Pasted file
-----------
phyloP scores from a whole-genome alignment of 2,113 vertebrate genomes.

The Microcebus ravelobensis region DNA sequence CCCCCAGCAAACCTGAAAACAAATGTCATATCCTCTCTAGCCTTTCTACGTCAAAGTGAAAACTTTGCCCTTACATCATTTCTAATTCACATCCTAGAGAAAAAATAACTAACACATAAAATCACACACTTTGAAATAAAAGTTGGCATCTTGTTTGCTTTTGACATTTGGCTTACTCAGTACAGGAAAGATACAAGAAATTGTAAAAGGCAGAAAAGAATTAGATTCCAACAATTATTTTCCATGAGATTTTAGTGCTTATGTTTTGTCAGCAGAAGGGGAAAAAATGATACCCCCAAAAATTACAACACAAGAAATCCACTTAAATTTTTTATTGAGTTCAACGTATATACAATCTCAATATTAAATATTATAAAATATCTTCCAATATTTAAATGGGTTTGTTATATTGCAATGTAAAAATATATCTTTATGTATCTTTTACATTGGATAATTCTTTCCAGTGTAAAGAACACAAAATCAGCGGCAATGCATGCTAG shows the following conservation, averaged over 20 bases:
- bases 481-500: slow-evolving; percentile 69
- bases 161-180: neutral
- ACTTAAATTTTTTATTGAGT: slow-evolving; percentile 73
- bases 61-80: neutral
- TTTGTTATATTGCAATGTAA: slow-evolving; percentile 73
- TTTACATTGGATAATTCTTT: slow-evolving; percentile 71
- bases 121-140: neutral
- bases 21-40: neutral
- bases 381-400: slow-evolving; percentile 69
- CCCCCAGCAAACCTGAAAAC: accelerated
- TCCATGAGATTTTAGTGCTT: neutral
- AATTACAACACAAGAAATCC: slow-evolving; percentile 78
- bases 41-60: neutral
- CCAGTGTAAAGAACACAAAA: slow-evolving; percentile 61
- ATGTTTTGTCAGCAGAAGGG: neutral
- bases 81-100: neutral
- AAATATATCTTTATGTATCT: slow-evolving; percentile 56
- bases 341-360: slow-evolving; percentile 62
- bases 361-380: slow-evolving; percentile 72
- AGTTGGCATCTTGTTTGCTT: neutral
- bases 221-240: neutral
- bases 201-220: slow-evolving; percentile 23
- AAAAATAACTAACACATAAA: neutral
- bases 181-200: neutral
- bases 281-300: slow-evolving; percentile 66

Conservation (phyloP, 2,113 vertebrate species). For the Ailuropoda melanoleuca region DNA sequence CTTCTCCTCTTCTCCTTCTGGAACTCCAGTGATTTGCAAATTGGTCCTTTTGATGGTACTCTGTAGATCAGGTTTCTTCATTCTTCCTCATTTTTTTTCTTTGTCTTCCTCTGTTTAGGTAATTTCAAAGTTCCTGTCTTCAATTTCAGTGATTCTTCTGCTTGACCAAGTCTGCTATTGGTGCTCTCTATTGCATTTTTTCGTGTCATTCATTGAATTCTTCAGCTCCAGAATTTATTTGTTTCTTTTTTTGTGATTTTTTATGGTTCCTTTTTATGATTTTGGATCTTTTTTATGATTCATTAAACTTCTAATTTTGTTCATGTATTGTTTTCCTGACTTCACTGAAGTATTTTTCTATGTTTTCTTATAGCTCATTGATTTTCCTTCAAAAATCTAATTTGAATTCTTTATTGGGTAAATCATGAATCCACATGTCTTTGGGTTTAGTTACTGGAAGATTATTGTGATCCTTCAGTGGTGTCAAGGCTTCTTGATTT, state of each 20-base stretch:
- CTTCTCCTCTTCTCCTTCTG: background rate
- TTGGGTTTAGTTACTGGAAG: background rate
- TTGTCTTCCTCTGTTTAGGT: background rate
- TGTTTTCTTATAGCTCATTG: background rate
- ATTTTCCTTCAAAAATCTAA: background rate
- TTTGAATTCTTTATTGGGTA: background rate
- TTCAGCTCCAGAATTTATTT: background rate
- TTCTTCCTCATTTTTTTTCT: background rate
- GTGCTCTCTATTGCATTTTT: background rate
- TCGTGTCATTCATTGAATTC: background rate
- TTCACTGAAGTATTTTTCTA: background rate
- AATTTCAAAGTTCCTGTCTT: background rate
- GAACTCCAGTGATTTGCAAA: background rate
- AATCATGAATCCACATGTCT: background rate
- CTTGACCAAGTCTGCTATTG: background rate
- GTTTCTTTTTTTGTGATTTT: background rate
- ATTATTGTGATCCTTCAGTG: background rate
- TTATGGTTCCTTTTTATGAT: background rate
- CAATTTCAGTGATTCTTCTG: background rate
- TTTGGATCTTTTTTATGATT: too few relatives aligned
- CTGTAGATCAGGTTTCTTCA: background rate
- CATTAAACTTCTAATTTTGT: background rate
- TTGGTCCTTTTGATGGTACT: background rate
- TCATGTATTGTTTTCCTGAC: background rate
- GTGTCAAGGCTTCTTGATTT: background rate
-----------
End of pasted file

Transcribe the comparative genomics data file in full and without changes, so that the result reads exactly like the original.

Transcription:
phyloP scores from a whole-genome alignment of 2,113 vertebrate genomes.

The Microcebus ravelobensis region DNA sequence CCCCCAGCAAACCTGAAAACAAATGTCATATCCTCTCTAGCCTTTCTACGTCAAAGTGAAAACTTTGCCCTTACATCATTTCTAATTCACATCCTAGAGAAAAAATAACTAACACATAAAATCACACACTTTGAAATAAAAGTTGGCATCTTGTTTGCTTTTGACATTTGGCTTACTCAGTACAGGAAAGATACAAGAAATTGTAAAAGGCAGAAAAGAATTAGATTCCAACAATTATTTTCCATGAGATTTTAGTGCTTATGTTTTGTCAGCAGAAGGGGAAAAAATGATACCCCCAAAAATTACAACACAAGAAATCCACTTAAATTTTTTATTGAGTTCAACGTATATACAATCTCAATATTAAATATTATAAAATATCTTCCAATATTTAAATGGGTTTGTTATATTGCAATGTAAAAATATATCTTTATGTATCTTTTACATTGGATAATTCTTTCCAGTGTAAAGAACACAAAATCAGCGGCAATGCATGCTAG shows the following conservation, averaged over 20 bases:
- bases 481-500: slow-evolving; percentile 69
- bases 161-180: neutral
- ACTTAAATTTTTTATTGAGT: slow-evolving; percentile 73
- bases 61-80: neutral
- TTTGTTATATTGCAATGTAA: slow-evolving; percentile 73
- TTTACATTGGATAATTCTTT: slow-evolving; percentile 71
- bases 121-140: neutral
- bases 21-40: neutral
- bases 381-400: slow-evolving; percentile 69
- CCCCCAGCAAACCTGAAAAC: accelerated
- TCCATGAGATTTTAGTGCTT: neutral
- AATTACAACACAAGAAATCC: slow-evolving; percentile 78
- bases 41-60: neutral
- CCAGTGTAAAGAACACAAAA: slow-evolving; percentile 61
- ATGTTTTGTCAGCAGAAGGG: neutral
- bases 81-100: neutral
- AAATATATCTTTATGTATCT: slow-evolving; percentile 56
- bases 341-360: slow-evolving; percentile 62
- bases 361-380: slow-evolving; percentile 72
- AGTTGGCATCTTGTTTGCTT: neutral
- bases 221-240: neutral
- bases 201-220: slow-evolving; percentile 23
- AAAAATAACTAACACATAAA: neutral
- bases 181-200: neutral
- bases 281-300: slow-evolving; percentile 66

Conservation (phyloP, 2,113 vertebrate species). For the Ailuropoda melanoleuca region DNA sequence CTTCTCCTCTTCTCCTTCTGGAACTCCAGTGATTTGCAAATTGGTCCTTTTGATGGTACTCTGTAGATCAGGTTTCTTCATTCTTCCTCATTTTTTTTCTTTGTCTTCCTCTGTTTAGGTAATTTCAAAGTTCCTGTCTTCAATTTCAGTGATTCTTCTGCTTGACCAAGTCTGCTATTGGTGCTCTCTATTGCATTTTTTCGTGTCATTCATTGAATTCTTCAGCTCCAGAATTTATTTGTTTCTTTTTTTGTGATTTTTTATGGTTCCTTTTTATGATTTTGGATCTTTTTTATGATTCATTAAACTTCTAATTTTGTTCATGTATTGTTTTCCTGACTTCACTGAAGTATTTTTCTATGTTTTCTTATAGCTCATTGATTTTCCTTCAAAAATCTAATTTGAATTCTTTATTGGGTAAATCATGAATCCACATGTCTTTGGGTTTAGTTACTGGAAGATTATTGTGATCCTTCAGTGGTGTCAAGGCTTCTTGATTT, state of each 20-base stretch:
- CTTCTCCTCTTCTCCTTCTG: background rate
- TTGGGTTTAGTTACTGGAAG: background rate
- TTGTCTTCCTCTGTTTAGGT: background rate
- TGTTTTCTTATAGCTCATTG: background rate
- ATTTTCCTTCAAAAATCTAA: background rate
- TTTGAATTCTTTATTGGGTA: background rate
- TTCAGCTCCAGAATTTATTT: background rate
- TTCTTCCTCATTTTTTTTCT: background rate
- GTGCTCTCTATTGCATTTTT: background rate
- TCGTGTCATTCATTGAATTC: background rate
- TTCACTGAAGTATTTTTCTA: background rate
- AATTTCAAAGTTCCTGTCTT: background rate
- GAACTCCAGTGATTTGCAAA: background rate
- AATCATGAATCCACATGTCT: background rate
- CTTGACCAAGTCTGCTATTG: background rate
- GTTTCTTTTTTTGTGATTTT: background rate
- ATTATTGTGATCCTTCAGTG: background rate
- TTATGGTTCCTTTTTATGAT: background rate
- CAATTTCAGTGATTCTTCTG: background rate
- TTTGGATCTTTTTTATGATT: too few relatives aligned
- CTGTAGATCAGGTTTCTTCA: background rate
- CATTAAACTTCTAATTTTGT: background rate
- TTGGTCCTTTTGATGGTACT: background rate
- TCATGTATTGTTTTCCTGAC: background rate
- GTGTCAAGGCTTCTTGATTT: background rate